Everything you need to know about buying Himalayan salt lamps
- Himalayan salt lamps are created pink salt crystals that are native to areas close to the Himalayas.
- Its purported benefits helping your mood and purifying the air in homes.
There are a lot of products out there that claim to make your home a healthier place.
Light therapy alarm clocks are thought to improve your overall mood and help you wake up more naturally; weighted blankets are designed to help you fall asleep faster and sleep more soundly.
And Himalayan salt lamps are said to improve your home's overall air quality, one reason they've grown in popularity over the past few years.
What exactly is a Himalayan salt lamp?
If you've been scratching your head over what exactly a Himalayan salt lamp is, here's a quick explainer. This wellness product is created pink salt crystals that are native to areas close to the Himalayas, Pakistan. The pink salt is used in everything from cooking slabs for grilling to what's known as “salt therapy” at spas.
Himalayan Salt Lamp Health Benefits
When it comes to the lamps, the pink salt is thought to release negative ions into your space, which would be able to get rid of dust particles that may affect your health, thus purifying your space and helping the air quality of your home. Because of that, many believe that it can do everything from increasing your energy levels to alleviating symptoms of allergies. Some people say these pink salt lamps can even help boost your overall mood and help you sleep more soundly.
Do Himalayan salt lamps actually work?
It's important to note that no major studies have supported the alleged health benefits of Himalayan salt lamps when it comes to air quality, but one study did suggest that negative ions can help decrease depression.
But that being said, we still think this popular decoration can make a great addition to your home. The lamp emits a pinkish hue that makes the ambiance warm and relaxing. Different designs can fit your home's aesthetic, including miniature versions, which make ideal night lights.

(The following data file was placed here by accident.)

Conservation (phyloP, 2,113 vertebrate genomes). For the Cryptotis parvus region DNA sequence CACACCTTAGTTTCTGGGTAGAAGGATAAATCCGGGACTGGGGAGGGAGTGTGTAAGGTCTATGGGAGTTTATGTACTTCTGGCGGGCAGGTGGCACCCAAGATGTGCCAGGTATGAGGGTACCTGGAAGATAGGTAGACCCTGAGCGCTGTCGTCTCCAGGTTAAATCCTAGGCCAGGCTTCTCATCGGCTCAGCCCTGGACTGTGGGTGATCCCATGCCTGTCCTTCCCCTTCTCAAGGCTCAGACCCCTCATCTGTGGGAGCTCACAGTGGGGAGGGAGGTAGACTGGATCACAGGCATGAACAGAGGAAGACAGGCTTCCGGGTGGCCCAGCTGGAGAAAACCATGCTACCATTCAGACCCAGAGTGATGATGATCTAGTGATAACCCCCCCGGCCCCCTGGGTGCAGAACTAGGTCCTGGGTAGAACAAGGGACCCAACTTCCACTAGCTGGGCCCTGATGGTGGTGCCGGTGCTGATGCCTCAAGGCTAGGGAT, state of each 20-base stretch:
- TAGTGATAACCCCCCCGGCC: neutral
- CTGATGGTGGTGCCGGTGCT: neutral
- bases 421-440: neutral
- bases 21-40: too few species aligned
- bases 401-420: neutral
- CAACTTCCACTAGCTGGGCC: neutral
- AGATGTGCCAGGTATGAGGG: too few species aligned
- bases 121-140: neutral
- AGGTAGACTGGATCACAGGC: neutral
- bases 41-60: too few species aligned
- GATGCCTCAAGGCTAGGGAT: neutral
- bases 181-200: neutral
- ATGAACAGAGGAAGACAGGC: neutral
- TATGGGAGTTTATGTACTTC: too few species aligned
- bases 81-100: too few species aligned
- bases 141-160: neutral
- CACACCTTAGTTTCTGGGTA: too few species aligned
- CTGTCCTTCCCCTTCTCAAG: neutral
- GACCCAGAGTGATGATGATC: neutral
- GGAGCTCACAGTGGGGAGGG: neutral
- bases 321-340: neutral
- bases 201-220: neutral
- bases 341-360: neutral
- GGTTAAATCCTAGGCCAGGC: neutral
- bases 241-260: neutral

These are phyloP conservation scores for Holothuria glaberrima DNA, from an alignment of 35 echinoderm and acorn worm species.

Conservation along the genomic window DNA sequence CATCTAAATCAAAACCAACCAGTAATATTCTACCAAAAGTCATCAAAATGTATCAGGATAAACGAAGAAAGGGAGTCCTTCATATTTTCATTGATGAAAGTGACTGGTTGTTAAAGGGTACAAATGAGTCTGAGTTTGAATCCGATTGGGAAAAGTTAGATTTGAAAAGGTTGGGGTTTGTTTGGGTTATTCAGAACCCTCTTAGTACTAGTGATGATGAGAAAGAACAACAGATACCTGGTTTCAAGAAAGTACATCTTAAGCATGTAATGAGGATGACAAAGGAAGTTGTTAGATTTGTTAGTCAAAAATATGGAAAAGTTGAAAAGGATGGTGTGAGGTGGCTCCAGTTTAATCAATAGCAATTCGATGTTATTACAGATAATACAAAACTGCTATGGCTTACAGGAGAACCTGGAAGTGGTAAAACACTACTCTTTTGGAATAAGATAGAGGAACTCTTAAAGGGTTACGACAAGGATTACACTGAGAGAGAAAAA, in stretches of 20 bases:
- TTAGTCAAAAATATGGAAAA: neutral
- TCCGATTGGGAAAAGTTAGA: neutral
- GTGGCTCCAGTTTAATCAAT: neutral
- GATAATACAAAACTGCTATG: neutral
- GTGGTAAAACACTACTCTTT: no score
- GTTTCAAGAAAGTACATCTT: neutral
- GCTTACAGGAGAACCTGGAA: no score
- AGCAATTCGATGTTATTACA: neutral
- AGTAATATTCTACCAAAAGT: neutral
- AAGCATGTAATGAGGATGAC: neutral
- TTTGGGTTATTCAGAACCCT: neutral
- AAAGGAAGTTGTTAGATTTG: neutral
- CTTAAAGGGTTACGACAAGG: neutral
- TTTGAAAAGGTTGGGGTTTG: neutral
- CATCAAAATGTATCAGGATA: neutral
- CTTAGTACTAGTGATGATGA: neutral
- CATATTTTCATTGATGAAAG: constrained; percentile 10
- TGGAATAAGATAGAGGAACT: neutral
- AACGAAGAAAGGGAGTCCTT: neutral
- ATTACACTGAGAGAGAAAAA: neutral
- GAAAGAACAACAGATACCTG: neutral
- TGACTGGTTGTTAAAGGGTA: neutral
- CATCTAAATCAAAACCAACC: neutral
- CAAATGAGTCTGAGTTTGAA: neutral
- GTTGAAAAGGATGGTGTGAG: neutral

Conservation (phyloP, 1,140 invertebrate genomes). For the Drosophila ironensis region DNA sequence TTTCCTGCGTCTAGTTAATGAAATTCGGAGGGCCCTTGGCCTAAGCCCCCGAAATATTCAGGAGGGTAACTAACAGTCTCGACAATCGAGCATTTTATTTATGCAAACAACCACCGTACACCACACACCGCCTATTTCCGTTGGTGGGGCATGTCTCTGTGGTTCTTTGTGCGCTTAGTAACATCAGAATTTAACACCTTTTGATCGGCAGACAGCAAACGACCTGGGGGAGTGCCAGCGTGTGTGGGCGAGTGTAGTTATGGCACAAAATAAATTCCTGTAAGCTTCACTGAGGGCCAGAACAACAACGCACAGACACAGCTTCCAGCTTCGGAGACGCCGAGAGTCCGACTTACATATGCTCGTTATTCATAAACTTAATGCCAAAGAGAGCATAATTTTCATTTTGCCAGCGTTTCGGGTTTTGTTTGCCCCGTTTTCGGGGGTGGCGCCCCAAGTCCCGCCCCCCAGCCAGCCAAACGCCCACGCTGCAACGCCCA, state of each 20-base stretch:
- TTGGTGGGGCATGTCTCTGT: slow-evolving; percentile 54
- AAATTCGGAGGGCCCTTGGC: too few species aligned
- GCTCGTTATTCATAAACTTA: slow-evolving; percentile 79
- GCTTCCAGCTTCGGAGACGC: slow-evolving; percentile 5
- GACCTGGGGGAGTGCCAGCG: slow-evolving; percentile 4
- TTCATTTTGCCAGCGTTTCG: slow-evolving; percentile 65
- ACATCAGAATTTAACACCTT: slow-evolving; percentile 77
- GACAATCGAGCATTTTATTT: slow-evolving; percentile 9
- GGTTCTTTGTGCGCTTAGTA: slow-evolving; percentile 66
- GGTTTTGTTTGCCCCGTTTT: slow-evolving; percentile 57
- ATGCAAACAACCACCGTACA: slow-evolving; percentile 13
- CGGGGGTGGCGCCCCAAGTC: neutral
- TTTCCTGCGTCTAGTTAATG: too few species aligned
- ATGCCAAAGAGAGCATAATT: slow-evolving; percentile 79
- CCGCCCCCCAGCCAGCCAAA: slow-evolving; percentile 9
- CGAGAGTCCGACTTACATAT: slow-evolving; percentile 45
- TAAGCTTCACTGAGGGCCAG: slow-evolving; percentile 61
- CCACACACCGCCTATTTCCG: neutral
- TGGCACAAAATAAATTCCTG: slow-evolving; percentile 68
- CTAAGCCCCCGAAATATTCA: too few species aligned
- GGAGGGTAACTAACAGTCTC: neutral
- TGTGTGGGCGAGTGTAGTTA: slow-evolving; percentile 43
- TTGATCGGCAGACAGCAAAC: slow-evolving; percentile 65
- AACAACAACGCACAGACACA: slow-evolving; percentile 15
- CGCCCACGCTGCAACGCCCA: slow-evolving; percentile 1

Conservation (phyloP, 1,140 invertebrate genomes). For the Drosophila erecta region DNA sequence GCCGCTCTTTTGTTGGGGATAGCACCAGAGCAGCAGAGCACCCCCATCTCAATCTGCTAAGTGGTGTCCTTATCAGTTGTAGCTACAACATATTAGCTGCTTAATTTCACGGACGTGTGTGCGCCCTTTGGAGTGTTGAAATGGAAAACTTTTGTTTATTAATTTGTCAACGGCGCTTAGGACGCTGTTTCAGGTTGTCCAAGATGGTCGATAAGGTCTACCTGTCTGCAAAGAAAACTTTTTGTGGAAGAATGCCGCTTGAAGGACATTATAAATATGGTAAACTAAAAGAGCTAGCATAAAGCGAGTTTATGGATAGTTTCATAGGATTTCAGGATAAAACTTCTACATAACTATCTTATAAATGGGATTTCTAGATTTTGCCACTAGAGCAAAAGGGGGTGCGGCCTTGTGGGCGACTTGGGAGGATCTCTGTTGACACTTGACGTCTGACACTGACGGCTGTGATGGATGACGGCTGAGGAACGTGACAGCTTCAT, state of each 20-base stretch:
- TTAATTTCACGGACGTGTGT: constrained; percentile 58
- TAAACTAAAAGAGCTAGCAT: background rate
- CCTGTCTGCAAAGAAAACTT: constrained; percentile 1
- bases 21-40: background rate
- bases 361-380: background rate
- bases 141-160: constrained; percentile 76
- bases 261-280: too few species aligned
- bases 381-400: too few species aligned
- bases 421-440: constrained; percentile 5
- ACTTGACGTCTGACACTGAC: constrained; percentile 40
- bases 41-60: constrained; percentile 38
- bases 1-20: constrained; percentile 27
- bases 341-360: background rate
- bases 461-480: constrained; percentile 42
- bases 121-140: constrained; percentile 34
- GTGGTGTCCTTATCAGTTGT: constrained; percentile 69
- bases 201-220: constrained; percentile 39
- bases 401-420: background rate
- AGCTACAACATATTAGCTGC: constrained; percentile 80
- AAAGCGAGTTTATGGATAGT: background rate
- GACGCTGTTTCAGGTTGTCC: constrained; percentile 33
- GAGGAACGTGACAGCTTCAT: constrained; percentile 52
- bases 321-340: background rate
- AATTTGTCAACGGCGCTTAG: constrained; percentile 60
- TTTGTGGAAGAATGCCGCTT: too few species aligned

Plus, it doesn't hurt that these lamps are currently trending in the home decor space.
Which lamps should you buy?
Currently there are plenty of options out there with high customer satisfaction ratings, some of them going for under $20, so you've got lots of choices. However, our team scoured the market to find you the best of the best, so you know you're getting a quality product with the items below.
Levoit's Kana Himalayan Salt Lamp ($19.79; amazon.com)
An Amazon best-seller sources its Himalayan salt from Pakistan. It has a dimmer that lets you adjust the light as much as you want, and the steel base also provides a more modern spin on the product. Since it has a two-year warranty, it's the perfect gift for your wellness-obsessed friend, who may just use this item 24/7.
Himalayan Glow Natural Salt Lamp ($19.99; amazon.com)
The really unusual shape: Instead of a standard hunk of salt, it has several small crystal pieces arranged artistically in a metal vase, which makes it look more a centerpiece than a simple light fixture. Imagine it out at a dinner party, creating romantic pink light and really setting the mood.
Natural Iconic Pink Salt Lamp ($16.99; amazon.com)
It's only 6 inches high, so you can give the trend a whirl before you decide whether you want to invest in a bigger lamp. The coolest thing about this lamp is that it's currently on sale for only $10 and still provides the soothing effects of any typical salt lamp so you know you're getting a bang for your buck.
Windsor Seasons Hand Crafted Salt Lamp ($89.99; amazon.com)
The Windsor Seasons Hand Crafted Salt Lamp is both a calming lamp and an ionizer and air purifier.
The ionized air generated from the lamp helps you achieve a good nights sleep and acts as a mood elevator and stress reliever. A dimmer control switch allows you to set the lamp at the optimal glow that suits your needs.
What's even more interesting is that each lamp is crafted by a master craftsman so you know your lamp is one of a kind.
D'aplomb Himalayan Salt Lamp ($39.99; amazon.com)